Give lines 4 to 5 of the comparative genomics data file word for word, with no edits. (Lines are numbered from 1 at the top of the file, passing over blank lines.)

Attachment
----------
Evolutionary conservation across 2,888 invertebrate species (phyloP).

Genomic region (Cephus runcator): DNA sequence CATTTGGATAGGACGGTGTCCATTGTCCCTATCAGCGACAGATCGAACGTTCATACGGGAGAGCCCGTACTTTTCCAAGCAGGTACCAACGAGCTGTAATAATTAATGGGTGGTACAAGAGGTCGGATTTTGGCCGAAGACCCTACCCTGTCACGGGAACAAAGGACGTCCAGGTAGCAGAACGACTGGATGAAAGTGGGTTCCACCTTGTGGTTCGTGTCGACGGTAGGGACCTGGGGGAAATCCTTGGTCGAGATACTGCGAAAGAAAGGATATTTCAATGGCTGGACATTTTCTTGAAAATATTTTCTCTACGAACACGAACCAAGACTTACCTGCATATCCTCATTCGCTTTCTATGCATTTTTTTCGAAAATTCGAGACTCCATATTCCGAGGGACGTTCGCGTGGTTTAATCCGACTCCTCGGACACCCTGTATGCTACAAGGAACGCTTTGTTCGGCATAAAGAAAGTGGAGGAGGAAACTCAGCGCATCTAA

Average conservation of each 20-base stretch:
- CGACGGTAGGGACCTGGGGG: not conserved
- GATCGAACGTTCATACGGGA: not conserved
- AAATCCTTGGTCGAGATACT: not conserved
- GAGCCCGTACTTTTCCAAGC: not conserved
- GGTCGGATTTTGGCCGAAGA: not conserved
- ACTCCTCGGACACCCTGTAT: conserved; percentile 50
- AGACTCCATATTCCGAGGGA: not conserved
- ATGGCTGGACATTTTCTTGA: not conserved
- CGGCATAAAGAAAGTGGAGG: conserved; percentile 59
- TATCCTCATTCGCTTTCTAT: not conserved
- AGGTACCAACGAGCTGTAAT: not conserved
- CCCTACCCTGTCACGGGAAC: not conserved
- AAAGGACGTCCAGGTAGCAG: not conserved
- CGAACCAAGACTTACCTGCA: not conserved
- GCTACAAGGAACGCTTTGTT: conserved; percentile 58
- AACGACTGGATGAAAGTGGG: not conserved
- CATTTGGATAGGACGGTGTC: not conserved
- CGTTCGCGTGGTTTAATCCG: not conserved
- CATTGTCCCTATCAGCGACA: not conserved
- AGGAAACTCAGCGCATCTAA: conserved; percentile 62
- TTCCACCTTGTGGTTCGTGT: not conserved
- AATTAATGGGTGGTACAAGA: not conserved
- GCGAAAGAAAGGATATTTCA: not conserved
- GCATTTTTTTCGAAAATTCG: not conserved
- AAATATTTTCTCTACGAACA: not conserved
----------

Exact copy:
- CGACGGTAGGGACCTGGGGG: not conserved
- GATCGAACGTTCATACGGGA: not conserved